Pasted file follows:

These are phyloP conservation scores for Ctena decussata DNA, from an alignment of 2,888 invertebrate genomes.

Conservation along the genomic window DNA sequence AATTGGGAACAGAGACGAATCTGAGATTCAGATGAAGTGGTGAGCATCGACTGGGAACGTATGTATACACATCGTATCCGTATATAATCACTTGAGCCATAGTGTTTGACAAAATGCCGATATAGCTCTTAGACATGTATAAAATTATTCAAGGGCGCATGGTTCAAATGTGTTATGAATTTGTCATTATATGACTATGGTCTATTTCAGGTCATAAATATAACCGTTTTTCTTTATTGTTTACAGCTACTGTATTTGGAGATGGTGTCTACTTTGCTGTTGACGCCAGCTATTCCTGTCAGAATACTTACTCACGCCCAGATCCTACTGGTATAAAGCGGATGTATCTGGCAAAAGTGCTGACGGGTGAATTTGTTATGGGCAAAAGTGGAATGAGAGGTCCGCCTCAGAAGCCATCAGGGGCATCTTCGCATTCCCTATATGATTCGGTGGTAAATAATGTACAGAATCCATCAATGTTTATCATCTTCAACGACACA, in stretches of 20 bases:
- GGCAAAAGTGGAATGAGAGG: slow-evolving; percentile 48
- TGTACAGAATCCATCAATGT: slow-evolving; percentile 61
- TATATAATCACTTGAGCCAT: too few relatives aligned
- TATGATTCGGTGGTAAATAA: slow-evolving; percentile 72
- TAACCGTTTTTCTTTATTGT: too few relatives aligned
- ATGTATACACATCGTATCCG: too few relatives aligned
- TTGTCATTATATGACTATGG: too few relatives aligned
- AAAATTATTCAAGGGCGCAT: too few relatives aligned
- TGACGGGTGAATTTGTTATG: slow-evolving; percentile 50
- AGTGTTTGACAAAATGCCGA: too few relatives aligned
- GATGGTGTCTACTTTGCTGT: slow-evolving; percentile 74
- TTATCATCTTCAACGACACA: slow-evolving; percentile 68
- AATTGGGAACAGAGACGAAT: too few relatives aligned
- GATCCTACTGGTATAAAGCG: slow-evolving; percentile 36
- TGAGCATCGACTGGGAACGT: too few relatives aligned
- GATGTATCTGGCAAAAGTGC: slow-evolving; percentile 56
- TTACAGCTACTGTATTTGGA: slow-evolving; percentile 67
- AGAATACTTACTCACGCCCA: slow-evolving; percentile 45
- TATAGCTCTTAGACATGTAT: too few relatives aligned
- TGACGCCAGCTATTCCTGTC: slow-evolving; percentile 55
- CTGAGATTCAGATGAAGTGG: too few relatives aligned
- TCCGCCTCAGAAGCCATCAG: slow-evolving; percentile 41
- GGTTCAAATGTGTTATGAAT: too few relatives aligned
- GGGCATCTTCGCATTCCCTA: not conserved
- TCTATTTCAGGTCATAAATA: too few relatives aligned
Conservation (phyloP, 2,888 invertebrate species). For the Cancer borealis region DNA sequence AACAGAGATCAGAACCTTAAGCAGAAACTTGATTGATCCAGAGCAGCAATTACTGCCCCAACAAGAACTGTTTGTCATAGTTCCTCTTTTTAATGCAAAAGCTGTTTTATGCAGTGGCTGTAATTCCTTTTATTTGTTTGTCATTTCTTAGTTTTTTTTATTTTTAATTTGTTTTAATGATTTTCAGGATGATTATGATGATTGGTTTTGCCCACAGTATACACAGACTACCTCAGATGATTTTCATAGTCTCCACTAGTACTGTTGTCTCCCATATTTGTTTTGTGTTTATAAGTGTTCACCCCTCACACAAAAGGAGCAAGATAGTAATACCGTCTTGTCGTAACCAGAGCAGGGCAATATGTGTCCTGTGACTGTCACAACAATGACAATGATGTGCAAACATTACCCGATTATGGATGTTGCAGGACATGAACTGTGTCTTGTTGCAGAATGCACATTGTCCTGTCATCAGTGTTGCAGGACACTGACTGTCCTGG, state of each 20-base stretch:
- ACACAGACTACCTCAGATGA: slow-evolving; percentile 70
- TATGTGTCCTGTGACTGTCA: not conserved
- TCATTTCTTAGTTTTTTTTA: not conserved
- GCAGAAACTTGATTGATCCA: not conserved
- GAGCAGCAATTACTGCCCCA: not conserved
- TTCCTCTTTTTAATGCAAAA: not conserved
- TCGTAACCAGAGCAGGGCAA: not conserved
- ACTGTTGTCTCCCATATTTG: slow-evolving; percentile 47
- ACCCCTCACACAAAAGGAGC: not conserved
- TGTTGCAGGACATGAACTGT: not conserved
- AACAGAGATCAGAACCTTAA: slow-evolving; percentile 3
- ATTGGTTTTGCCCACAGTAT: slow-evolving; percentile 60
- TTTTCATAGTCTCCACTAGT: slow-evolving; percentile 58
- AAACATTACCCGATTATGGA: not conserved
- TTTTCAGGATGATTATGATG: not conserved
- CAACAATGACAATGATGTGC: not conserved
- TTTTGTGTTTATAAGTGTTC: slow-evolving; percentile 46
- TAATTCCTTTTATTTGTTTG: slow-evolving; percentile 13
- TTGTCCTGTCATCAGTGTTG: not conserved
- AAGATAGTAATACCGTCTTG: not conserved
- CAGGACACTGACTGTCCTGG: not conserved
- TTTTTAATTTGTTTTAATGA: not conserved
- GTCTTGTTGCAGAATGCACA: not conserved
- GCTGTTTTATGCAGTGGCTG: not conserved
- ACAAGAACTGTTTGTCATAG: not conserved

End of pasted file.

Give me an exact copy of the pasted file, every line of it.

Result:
These are phyloP conservation scores for Ctena decussata DNA, from an alignment of 2,888 invertebrate genomes.

Conservation along the genomic window DNA sequence AATTGGGAACAGAGACGAATCTGAGATTCAGATGAAGTGGTGAGCATCGACTGGGAACGTATGTATACACATCGTATCCGTATATAATCACTTGAGCCATAGTGTTTGACAAAATGCCGATATAGCTCTTAGACATGTATAAAATTATTCAAGGGCGCATGGTTCAAATGTGTTATGAATTTGTCATTATATGACTATGGTCTATTTCAGGTCATAAATATAACCGTTTTTCTTTATTGTTTACAGCTACTGTATTTGGAGATGGTGTCTACTTTGCTGTTGACGCCAGCTATTCCTGTCAGAATACTTACTCACGCCCAGATCCTACTGGTATAAAGCGGATGTATCTGGCAAAAGTGCTGACGGGTGAATTTGTTATGGGCAAAAGTGGAATGAGAGGTCCGCCTCAGAAGCCATCAGGGGCATCTTCGCATTCCCTATATGATTCGGTGGTAAATAATGTACAGAATCCATCAATGTTTATCATCTTCAACGACACA, in stretches of 20 bases:
- GGCAAAAGTGGAATGAGAGG: slow-evolving; percentile 48
- TGTACAGAATCCATCAATGT: slow-evolving; percentile 61
- TATATAATCACTTGAGCCAT: too few relatives aligned
- TATGATTCGGTGGTAAATAA: slow-evolving; percentile 72
- TAACCGTTTTTCTTTATTGT: too few relatives aligned
- ATGTATACACATCGTATCCG: too few relatives aligned
- TTGTCATTATATGACTATGG: too few relatives aligned
- AAAATTATTCAAGGGCGCAT: too few relatives aligned
- TGACGGGTGAATTTGTTATG: slow-evolving; percentile 50
- AGTGTTTGACAAAATGCCGA: too few relatives aligned
- GATGGTGTCTACTTTGCTGT: slow-evolving; percentile 74
- TTATCATCTTCAACGACACA: slow-evolving; percentile 68
- AATTGGGAACAGAGACGAAT: too few relatives aligned
- GATCCTACTGGTATAAAGCG: slow-evolving; percentile 36
- TGAGCATCGACTGGGAACGT: too few relatives aligned
- GATGTATCTGGCAAAAGTGC: slow-evolving; percentile 56
- TTACAGCTACTGTATTTGGA: slow-evolving; percentile 67
- AGAATACTTACTCACGCCCA: slow-evolving; percentile 45
- TATAGCTCTTAGACATGTAT: too few relatives aligned
- TGACGCCAGCTATTCCTGTC: slow-evolving; percentile 55
- CTGAGATTCAGATGAAGTGG: too few relatives aligned
- TCCGCCTCAGAAGCCATCAG: slow-evolving; percentile 41
- GGTTCAAATGTGTTATGAAT: too few relatives aligned
- GGGCATCTTCGCATTCCCTA: not conserved
- TCTATTTCAGGTCATAAATA: too few relatives aligned
Conservation (phyloP, 2,888 invertebrate species). For the Cancer borealis region DNA sequence AACAGAGATCAGAACCTTAAGCAGAAACTTGATTGATCCAGAGCAGCAATTACTGCCCCAACAAGAACTGTTTGTCATAGTTCCTCTTTTTAATGCAAAAGCTGTTTTATGCAGTGGCTGTAATTCCTTTTATTTGTTTGTCATTTCTTAGTTTTTTTTATTTTTAATTTGTTTTAATGATTTTCAGGATGATTATGATGATTGGTTTTGCCCACAGTATACACAGACTACCTCAGATGATTTTCATAGTCTCCACTAGTACTGTTGTCTCCCATATTTGTTTTGTGTTTATAAGTGTTCACCCCTCACACAAAAGGAGCAAGATAGTAATACCGTCTTGTCGTAACCAGAGCAGGGCAATATGTGTCCTGTGACTGTCACAACAATGACAATGATGTGCAAACATTACCCGATTATGGATGTTGCAGGACATGAACTGTGTCTTGTTGCAGAATGCACATTGTCCTGTCATCAGTGTTGCAGGACACTGACTGTCCTGG, state of each 20-base stretch:
- ACACAGACTACCTCAGATGA: slow-evolving; percentile 70
- TATGTGTCCTGTGACTGTCA: not conserved
- TCATTTCTTAGTTTTTTTTA: not conserved
- GCAGAAACTTGATTGATCCA: not conserved
- GAGCAGCAATTACTGCCCCA: not conserved
- TTCCTCTTTTTAATGCAAAA: not conserved
- TCGTAACCAGAGCAGGGCAA: not conserved
- ACTGTTGTCTCCCATATTTG: slow-evolving; percentile 47
- ACCCCTCACACAAAAGGAGC: not conserved
- TGTTGCAGGACATGAACTGT: not conserved
- AACAGAGATCAGAACCTTAA: slow-evolving; percentile 3
- ATTGGTTTTGCCCACAGTAT: slow-evolving; percentile 60
- TTTTCATAGTCTCCACTAGT: slow-evolving; percentile 58
- AAACATTACCCGATTATGGA: not conserved
- TTTTCAGGATGATTATGATG: not conserved
- CAACAATGACAATGATGTGC: not conserved
- TTTTGTGTTTATAAGTGTTC: slow-evolving; percentile 46
- TAATTCCTTTTATTTGTTTG: slow-evolving; percentile 13
- TTGTCCTGTCATCAGTGTTG: not conserved
- AAGATAGTAATACCGTCTTG: not conserved
- CAGGACACTGACTGTCCTGG: not conserved
- TTTTTAATTTGTTTTAATGA: not conserved
- GTCTTGTTGCAGAATGCACA: not conserved
- GCTGTTTTATGCAGTGGCTG: not conserved
- ACAAGAACTGTTTGTCATAG: not conserved